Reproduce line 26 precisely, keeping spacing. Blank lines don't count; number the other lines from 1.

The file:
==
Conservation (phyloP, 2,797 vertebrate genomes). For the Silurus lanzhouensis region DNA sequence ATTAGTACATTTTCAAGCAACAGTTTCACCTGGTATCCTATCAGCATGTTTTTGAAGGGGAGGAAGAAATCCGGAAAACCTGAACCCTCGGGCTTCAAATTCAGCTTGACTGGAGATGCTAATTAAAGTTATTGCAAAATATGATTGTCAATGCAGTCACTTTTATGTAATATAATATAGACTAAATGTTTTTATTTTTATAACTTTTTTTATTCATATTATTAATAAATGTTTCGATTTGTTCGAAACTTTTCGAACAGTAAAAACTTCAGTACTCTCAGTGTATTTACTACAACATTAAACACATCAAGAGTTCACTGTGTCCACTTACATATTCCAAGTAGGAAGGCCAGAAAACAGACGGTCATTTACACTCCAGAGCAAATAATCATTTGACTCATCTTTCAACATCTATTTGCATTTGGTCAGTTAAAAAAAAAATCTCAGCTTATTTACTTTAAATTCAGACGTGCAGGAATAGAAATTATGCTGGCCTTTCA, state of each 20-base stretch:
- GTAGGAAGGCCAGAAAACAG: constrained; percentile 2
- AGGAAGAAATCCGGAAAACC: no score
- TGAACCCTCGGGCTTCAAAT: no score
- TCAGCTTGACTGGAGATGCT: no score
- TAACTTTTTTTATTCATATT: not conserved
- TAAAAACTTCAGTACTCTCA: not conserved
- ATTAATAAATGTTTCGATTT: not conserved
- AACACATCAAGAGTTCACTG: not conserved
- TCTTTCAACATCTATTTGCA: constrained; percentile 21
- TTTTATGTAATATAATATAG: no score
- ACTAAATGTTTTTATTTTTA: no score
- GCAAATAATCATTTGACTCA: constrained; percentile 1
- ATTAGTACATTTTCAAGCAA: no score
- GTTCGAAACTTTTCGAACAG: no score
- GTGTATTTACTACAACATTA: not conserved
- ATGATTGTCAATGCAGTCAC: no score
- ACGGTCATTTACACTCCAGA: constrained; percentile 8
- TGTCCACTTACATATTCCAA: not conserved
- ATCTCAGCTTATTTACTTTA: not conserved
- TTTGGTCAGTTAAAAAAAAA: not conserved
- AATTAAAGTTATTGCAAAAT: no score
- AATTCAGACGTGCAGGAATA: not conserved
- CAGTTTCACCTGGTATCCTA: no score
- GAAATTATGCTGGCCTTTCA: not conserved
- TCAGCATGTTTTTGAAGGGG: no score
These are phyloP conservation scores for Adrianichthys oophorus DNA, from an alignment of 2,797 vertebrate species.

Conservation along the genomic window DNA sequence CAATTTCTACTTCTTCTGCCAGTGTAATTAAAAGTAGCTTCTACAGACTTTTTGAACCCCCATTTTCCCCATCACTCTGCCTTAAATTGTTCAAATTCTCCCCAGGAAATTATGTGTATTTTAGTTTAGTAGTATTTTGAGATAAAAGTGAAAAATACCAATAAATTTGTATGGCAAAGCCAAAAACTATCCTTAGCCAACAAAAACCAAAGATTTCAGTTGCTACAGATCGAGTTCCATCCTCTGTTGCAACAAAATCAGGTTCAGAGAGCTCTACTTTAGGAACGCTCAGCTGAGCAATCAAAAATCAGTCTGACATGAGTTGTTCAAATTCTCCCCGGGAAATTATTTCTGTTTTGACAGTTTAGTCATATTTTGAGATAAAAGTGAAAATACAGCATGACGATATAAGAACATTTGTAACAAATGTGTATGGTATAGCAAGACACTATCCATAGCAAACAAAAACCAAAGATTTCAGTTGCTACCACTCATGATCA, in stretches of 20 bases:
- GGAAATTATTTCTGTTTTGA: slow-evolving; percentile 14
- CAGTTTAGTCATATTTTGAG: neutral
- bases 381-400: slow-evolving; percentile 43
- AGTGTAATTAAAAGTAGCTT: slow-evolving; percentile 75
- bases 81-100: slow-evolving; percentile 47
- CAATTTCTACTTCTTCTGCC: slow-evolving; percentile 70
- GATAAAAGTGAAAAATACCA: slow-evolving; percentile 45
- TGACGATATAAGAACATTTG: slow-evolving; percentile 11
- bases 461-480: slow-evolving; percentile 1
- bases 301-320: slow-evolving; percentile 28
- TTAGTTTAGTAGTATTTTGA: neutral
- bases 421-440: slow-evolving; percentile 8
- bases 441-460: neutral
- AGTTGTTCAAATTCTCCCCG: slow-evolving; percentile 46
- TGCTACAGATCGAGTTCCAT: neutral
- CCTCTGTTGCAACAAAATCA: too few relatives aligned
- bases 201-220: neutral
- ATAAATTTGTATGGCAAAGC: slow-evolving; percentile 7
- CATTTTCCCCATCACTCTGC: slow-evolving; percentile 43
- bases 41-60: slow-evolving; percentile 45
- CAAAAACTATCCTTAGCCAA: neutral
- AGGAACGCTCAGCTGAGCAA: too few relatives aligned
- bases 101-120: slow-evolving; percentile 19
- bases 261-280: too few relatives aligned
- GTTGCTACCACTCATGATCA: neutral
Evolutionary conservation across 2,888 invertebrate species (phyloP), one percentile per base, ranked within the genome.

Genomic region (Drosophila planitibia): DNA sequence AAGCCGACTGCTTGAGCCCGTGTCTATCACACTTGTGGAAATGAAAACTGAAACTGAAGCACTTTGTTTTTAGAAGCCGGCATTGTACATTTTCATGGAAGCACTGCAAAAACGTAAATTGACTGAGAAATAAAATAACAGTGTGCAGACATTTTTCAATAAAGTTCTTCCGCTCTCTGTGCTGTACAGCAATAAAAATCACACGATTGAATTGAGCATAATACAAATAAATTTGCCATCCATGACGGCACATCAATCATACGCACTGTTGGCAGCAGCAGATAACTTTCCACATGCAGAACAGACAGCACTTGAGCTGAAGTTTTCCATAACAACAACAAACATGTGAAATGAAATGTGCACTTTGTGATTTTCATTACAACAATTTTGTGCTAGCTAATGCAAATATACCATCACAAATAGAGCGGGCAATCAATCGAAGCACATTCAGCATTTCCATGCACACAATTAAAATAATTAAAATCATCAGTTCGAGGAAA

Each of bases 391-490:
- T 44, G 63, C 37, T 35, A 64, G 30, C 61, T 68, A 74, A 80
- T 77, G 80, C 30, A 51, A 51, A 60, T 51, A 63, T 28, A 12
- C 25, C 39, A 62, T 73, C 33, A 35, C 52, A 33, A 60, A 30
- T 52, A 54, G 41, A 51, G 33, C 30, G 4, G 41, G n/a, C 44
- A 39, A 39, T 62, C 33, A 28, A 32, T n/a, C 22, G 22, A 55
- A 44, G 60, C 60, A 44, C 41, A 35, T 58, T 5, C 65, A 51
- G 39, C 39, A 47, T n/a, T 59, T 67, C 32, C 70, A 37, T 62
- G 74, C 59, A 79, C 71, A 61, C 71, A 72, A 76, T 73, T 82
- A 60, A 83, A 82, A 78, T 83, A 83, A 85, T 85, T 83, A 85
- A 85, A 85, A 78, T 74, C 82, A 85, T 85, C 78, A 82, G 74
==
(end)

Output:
- TCAGCATGTTTTTGAAGGGG: no score